Alleged Aspen house invader released from jail
A woman accused of trespassing in a luxury Aspen home was set free by a judge Monday.
Pitkin County District Judge Gail Nichols released Brittany Lynn Storms, 18, from the county jail, where she has been incarcerated since her May 17 arrest.
“I don’t like you being in jail because you’re so young, but you’re an adult now and you’ve got to comply with these conditions. Do you understand?” Nichols told Storms.
Storms replied by nodding her head.
The judge ordered Storms to report to pretrial services in Mesa County within 48 hours of her release. Storms, who is from the Grand Junction area, has pending criminal cases in Mesa County, where she has a history of drug and theft arrests.
She still must return July 6 to Pitkin County District Court, where she faces felony charges of first-degree trespassing, second-degree burglary and criminal impersonation.
Aspen police arrested her after a resident of a $11 million Shady Lane home reported that a woman had entered her house and was “out of her mind” on drugs.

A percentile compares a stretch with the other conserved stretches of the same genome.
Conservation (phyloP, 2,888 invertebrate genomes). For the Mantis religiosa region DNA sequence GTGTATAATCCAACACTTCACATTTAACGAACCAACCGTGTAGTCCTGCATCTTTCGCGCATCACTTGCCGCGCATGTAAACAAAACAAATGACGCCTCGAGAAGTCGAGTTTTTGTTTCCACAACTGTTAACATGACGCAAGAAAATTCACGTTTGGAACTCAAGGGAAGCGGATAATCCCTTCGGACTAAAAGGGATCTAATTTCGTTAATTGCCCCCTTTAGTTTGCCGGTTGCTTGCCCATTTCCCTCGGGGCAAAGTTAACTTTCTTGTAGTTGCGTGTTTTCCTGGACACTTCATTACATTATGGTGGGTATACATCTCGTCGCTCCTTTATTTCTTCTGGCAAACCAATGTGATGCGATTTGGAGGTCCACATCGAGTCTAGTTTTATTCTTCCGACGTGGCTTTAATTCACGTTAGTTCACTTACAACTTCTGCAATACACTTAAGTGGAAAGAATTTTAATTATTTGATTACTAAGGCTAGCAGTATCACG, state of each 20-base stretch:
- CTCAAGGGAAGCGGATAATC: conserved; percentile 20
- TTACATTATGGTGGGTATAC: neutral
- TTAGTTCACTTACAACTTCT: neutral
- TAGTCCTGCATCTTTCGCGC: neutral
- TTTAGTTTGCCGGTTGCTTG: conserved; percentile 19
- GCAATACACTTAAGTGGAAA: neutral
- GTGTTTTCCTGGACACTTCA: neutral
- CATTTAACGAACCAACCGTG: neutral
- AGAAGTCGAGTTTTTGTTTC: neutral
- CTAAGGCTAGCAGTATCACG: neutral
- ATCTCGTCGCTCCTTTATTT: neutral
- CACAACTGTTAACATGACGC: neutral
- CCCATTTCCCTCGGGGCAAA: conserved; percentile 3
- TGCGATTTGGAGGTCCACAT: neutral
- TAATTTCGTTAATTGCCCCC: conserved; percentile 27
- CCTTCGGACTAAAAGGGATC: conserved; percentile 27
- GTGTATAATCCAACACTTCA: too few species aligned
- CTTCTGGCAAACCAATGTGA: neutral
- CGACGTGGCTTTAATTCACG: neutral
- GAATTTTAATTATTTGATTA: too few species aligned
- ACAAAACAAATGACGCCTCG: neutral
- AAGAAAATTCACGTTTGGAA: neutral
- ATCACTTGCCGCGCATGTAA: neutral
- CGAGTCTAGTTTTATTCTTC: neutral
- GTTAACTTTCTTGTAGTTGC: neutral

Storms allegedly told police she was simply “looking around” and was fascinated with the home’s all-glass front door. Police also say she initially gave them a false name. She was not found to be in possession of any items from the home, but police said they believe she was going to attempt to commit theft before the homeowners arrived and spotted her exiting the house. Her public defender has said the evidence doesn’t support the burglary charge.
In other court news Monday, Nichols declined to commit a woman to a state mental-health facility in Pueblo. The reason: Defendant Elsa Eva Murillo-Gonzalez, 41, is pregnant and could have her baby any day.
“Elsa tells me that if she doesn’t give birth momentarily, they are going to have to give her a Caesarian section,” said court-appointed defense lawyer Chip McCrory.
Murillo-Gonzalez, who has multiple felony and misdemeanor charges dating back to November 2013, was arrested last month on suspicion of violating her bond conditions when she allegedly provided false identification to a Glenwood Springs officer who stopped her for speeding.
The bond conditions were set in Pitkin County, where Murillo-Gonzalez faces felony charges for allegedly forging checks and other transgressions.
Two court-appointed evaluations have found her to be incompetent to face the charges. The prosecution wanted her sent to Pueblo until her competency is restored.
The judge will review the status of the case at Murillo-Gonzalez’s next scheduled court appearance July 6, at which time she should no longer be pregnant.
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